Yesterday Microsoft released the final version of Windows 8.1, the fix update to Windows 8, featuring a Start button, Bing Smart Search, better mouse and keyboard controls, updated versions of Microsoft’s “core” apps, and quite a bit more. If you haven’t updated your Windows 8 or 8.1 Preview device yet, head over to the Microsoft Store (if for some reason, like with our Surface RT, you aren’t offered the update from the Store, you can follow these instructions, which should get you started).
With Windows 8.1 out the door, new versions of Surface on the way, and the holiday season right around the corner, Microsoft should finally be positioned to leave all the waiting and uncertainty behind and begin “moving forward”.
Except, of course, it’s Microsoft. While Windows 8.1 does answer some questions, there are many more still left on the table, with the potential to shape the future of the company unlike any time in its existence. Here’s our list:
- The new CEO
This is the big one. Longtime CEO Steve Ballmer, only the second one for the company after Bill Gates, announced his resignation set for “sometime in the next twelve months”, and the guessing games immediately began. Who will succeed Ballmer? Will it be Ford CEO Alan Mulally, ex-Nokia CEO Stephen Elop, Microsoft President Tony Bates, ex-Microsoft exec and current Pivotal CEO Paul Maritz, or someone completely different?Once a new leader is chosen, there will be many more questions to follow, too. Will the new CEO toe the line with the recently announced “One Microsoft” strategy? What will happen with the current leadership, just recently formed and still new at the job? Will they all remain, or will we see more changes at the top?
Microsoft announced their intentions to purchase Nokia’s mobile phones businesses, slated to be complete early next year. While Nokia remains Microsoft’s best (only?) hope for the future of Windows Phones, will this jump headlong into mobile hardware work?
- Nokia Music and Xbox Music
What happens to Nokia Music? Clearly, Xbox Music needs some help, especially internationally, but nothing has been said so far about the details of the Nokia acquisition, including what happens to Nokia Music. Will Nokia try to hang on to it like they’re doing with their HERE location services? Or will Nokia Music become a part of Xbox Music, and slow down the process of getting Xbox Music off the ground even more?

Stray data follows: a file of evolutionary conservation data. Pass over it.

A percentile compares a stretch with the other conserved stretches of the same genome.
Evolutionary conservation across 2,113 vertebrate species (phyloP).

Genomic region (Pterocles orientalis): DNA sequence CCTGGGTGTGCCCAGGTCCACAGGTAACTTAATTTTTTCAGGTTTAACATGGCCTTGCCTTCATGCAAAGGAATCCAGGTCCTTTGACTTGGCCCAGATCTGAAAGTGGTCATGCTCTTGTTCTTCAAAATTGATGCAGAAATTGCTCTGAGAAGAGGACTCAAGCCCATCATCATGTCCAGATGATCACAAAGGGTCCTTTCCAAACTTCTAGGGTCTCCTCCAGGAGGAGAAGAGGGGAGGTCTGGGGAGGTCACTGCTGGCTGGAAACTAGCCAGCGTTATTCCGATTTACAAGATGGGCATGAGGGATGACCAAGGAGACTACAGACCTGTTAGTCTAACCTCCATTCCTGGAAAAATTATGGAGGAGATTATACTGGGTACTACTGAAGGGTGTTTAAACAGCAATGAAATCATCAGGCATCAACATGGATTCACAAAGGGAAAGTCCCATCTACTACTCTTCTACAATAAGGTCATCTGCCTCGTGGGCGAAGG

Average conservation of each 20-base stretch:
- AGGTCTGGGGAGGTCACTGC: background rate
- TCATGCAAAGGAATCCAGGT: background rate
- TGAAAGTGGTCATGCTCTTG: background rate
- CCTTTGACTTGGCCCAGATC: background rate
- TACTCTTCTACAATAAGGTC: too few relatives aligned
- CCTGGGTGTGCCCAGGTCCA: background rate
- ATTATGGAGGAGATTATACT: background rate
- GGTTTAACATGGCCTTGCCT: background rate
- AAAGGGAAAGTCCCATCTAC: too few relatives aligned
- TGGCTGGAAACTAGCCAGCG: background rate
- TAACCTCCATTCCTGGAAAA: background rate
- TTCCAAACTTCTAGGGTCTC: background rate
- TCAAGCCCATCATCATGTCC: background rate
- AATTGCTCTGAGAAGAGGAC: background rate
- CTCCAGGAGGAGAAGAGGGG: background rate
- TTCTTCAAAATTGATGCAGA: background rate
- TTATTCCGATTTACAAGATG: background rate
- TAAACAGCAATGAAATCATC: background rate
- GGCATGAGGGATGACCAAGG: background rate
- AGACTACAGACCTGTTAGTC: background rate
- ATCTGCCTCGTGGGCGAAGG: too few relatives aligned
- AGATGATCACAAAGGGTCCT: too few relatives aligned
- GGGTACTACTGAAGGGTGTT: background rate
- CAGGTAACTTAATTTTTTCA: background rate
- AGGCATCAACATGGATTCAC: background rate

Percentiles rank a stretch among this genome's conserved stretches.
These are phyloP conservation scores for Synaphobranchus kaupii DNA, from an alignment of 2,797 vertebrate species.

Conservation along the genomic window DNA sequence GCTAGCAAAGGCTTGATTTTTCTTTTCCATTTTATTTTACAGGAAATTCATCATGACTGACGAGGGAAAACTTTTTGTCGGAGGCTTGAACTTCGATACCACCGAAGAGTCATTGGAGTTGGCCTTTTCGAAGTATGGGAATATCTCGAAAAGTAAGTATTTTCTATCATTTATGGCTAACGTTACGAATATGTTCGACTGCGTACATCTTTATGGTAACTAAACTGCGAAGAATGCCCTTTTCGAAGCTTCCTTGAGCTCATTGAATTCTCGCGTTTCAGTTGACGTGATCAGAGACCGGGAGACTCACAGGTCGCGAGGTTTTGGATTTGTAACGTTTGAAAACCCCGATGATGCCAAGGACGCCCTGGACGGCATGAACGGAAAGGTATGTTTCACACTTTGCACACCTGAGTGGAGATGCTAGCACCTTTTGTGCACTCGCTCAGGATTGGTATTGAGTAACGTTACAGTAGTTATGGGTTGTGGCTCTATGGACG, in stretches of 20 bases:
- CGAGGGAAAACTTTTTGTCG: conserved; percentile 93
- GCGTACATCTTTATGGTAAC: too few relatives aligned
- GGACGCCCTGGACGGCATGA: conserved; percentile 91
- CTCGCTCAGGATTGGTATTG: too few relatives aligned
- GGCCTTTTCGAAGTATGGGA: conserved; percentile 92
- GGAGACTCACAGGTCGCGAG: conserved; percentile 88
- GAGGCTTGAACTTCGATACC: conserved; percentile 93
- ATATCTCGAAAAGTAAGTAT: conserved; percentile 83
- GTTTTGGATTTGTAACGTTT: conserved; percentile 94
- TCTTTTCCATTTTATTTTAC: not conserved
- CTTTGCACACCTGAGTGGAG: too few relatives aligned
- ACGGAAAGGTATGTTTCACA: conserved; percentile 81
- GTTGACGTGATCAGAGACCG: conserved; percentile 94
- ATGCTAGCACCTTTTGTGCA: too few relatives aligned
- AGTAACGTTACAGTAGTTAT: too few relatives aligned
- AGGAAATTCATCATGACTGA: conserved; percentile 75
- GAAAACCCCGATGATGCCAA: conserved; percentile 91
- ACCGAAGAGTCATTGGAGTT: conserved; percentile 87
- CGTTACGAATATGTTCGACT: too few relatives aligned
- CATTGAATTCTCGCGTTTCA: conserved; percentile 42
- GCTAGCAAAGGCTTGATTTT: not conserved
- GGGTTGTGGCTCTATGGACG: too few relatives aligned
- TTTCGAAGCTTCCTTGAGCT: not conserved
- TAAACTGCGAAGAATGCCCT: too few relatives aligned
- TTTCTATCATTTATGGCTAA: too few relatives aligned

Microsoft has a “reasonable time” to come up with a new name for SkyDrive, after giving up on a battle with BSkyB, the European TV services provider, over copyright issues in Europe. We thought a new name might roll out with Windows 8.1, but there’s been no indication of that. Microsoft has made SkyDrive a prominent feature of Windows 8.1, and a clear differentiator in the ongoing ecosystem battle with Apple and Google, but the thing doesn’t even have a name.
Microsoft will release its brand new version of Xbox, the Xbox One, this holiday season. By all indications the battle for the next generation of gaming consoles is going to be a battle royale, and Microsoft isn’t a clear winner, at least not yet. Sony has not given up and is betting heavily on its comparable, yet cheaper PS4, and Microsoft is facing competition from TV makers and cable operators in the race to become the defacto living room entertainment controller. Is the Xbox One priced too high? Will consumers buy into using Xbox/Kinect/Bing to control their entertainment, or will cheaper alternatives win out? Microsoft clearly blew it in their messaging at E3 earlier this summer, having to backtrack on multiple fronts including always on connection, and the requirement for Kinect. Will they have their act together in time for the holidays?
Will Surface v2 sell? Microsoft seems to think that the original Surfaces lacked features, and that there was “confusion” over the Surface RT name. Others think that Microsoft was yet again late to the party, trying to sell a me-too product to a consumer audience already sold on iPads. Do consumers want a more powerful iPad, one with a keyboard and Office? Or is Microsoft doomed to try and push features consumers don’t want on them, writing off billions in the process?
- Mobile platform and the future of Windows RT
Microsoft isn’t talking about the way forward for the future of Windows 8/Windows RT/Windows Phone, except to point to some vague time in the future when one app will run on all Windows platforms. Will there be one OS to rule them all? How long until Microsoft pulls the plug on Windows RT and consolidates it with Windows Phone? Should developers even bother writing Windows RT or Windows Phone apps, if they’re just going to change in another 6-18 months?
Perhaps the most glaring question above all else, is can Microsoft sell Windows 8.1? Many of these other issues dissipate if Windows 8.1, like Windows 7 after Vista, can gain a foothold in the market this holiday season. What do you think, is Microsoft poised to move forward, or are there too many unanswered questions?